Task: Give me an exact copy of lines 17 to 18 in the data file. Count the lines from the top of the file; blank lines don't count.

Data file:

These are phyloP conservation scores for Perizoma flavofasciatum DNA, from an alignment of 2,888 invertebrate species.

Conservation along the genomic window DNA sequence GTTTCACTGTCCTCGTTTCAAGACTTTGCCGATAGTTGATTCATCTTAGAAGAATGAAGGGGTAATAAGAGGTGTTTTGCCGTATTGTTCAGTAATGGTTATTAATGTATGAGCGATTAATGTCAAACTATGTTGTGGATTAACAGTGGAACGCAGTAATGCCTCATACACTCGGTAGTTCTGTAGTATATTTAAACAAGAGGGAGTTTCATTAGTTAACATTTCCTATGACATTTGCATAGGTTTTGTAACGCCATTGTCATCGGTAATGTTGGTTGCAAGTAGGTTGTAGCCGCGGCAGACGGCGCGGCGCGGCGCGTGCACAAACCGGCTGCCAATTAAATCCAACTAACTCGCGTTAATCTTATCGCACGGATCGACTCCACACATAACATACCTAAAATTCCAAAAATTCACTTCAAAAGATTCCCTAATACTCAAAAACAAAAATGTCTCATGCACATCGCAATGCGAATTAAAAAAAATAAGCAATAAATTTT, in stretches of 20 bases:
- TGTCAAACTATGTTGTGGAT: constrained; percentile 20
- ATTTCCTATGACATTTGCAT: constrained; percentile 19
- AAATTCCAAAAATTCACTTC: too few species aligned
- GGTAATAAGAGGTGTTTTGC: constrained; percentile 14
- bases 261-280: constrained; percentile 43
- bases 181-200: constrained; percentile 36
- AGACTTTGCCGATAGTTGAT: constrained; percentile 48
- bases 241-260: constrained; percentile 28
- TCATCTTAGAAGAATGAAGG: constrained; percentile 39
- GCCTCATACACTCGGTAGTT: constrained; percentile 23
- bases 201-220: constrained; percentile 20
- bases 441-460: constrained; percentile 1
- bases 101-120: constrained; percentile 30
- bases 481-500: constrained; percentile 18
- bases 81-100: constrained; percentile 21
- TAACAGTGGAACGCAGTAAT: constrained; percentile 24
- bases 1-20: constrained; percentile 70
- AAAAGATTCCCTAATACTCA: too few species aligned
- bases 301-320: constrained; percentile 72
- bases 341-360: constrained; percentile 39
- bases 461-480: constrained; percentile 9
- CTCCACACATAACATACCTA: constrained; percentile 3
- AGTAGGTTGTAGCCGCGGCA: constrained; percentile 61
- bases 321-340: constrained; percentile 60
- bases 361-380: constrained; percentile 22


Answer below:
- bases 81-100: constrained; percentile 21
- TAACAGTGGAACGCAGTAAT: constrained; percentile 24